Navaho language school teachers (WBT), 1956
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Townsend worked with L. L. Letgers and developed a curriculum for linguistics. He also used the nearby woods to train his first students in ‘wilderness living’. Although he only started out with three students and one Cakchiquel native speaker, the school gradually gained more students and was in session from 1934 to 1941, when Cameron Townsend renamed it Summer Institute of Linguistics (SIL), which it remains to this day.

Students learned phonetics and how to transcribe difficult sounds into an orthography. It was during this time that Townsend’s ‘psychophonemic method of teaching reading was formalised. A sympathetic understanding of minority peoples and cultures was stressed’ (

After his second year of teaching (1935), Townsend returned to Latin America (Mexico, specifically), where he worked with local governments to promote literacy and linguistic study in the minority languages. Even the president of Mexico, General Lázaro Cárdenas, visited the Townsends to see the marvellous work they were doing in the Náhuatl language.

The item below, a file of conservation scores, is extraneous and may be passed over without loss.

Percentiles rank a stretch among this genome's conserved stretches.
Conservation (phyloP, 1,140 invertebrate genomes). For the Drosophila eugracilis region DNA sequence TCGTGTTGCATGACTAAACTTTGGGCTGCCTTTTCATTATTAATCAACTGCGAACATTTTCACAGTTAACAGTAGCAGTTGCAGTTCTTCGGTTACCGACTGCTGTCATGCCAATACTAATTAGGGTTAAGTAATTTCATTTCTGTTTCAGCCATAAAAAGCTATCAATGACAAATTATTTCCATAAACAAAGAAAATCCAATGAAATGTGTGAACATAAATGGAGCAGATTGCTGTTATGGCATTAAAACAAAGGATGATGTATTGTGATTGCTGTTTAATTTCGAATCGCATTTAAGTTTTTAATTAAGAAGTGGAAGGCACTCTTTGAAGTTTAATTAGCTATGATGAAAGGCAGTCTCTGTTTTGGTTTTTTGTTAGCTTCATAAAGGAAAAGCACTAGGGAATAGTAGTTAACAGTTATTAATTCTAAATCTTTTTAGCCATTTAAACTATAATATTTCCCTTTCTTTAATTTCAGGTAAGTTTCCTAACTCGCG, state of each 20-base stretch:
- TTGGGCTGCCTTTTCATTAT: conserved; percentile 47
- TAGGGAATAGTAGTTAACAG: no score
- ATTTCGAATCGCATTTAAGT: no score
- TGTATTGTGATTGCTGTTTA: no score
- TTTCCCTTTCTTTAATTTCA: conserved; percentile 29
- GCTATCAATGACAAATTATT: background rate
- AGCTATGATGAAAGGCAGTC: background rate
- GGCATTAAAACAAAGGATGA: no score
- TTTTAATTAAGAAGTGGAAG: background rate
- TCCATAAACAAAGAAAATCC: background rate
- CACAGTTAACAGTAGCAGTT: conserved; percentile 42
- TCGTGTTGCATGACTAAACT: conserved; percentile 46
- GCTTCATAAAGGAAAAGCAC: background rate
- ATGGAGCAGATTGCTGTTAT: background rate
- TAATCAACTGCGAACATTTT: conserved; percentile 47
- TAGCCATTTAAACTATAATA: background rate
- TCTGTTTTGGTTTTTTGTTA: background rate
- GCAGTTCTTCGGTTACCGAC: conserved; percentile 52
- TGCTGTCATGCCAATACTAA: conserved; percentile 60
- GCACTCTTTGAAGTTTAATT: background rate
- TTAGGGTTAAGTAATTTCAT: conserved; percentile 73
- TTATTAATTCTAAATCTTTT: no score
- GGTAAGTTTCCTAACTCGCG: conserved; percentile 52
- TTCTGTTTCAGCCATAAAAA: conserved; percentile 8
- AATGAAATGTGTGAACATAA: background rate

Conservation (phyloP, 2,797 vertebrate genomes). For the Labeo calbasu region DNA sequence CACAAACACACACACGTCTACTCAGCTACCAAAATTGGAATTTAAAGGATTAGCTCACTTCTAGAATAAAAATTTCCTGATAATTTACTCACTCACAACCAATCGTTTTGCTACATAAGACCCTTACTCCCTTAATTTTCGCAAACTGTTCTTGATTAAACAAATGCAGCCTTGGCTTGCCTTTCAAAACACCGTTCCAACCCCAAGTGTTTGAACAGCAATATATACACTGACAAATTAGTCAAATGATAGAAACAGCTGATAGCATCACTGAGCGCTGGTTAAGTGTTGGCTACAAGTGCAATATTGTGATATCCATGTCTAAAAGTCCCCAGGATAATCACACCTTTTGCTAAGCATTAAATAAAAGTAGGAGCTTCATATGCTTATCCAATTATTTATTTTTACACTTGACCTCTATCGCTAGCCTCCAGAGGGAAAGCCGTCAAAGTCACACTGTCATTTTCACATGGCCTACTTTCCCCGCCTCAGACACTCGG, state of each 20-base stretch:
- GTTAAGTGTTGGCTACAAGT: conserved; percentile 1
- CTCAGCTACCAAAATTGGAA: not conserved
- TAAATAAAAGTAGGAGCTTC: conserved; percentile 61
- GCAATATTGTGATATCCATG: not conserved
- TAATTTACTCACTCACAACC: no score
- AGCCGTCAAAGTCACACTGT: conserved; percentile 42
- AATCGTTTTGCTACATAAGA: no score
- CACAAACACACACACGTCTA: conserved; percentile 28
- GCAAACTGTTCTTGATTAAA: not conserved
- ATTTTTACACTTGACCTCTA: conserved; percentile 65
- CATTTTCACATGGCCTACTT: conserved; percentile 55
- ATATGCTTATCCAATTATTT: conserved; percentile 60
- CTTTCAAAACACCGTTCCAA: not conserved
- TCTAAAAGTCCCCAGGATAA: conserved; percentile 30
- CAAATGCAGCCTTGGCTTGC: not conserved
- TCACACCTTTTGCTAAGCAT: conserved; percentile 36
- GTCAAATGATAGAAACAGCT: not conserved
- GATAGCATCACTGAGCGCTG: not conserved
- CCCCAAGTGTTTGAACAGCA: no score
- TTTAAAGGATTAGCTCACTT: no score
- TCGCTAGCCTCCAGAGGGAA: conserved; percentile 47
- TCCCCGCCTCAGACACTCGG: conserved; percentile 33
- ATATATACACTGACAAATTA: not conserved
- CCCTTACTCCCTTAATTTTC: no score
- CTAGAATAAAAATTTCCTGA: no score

Other skills

Not only were the Townsends teaching linguistics students how to teach and translate, but were also teaching local native speakers of Náhuatl how to read their own language. They taught them other valuable skills, such as planting orange trees and teaching women’s sewing classes.

This became a lifelong vision of Townsend, not only to translate and teach literacy, but to teach the ethnic tribes marketable skills. Today, SIL is an organisation that serves to train professionals in linguistics, whether involved in business, government work, or mission work, and to work in harmony with local governments and education boards.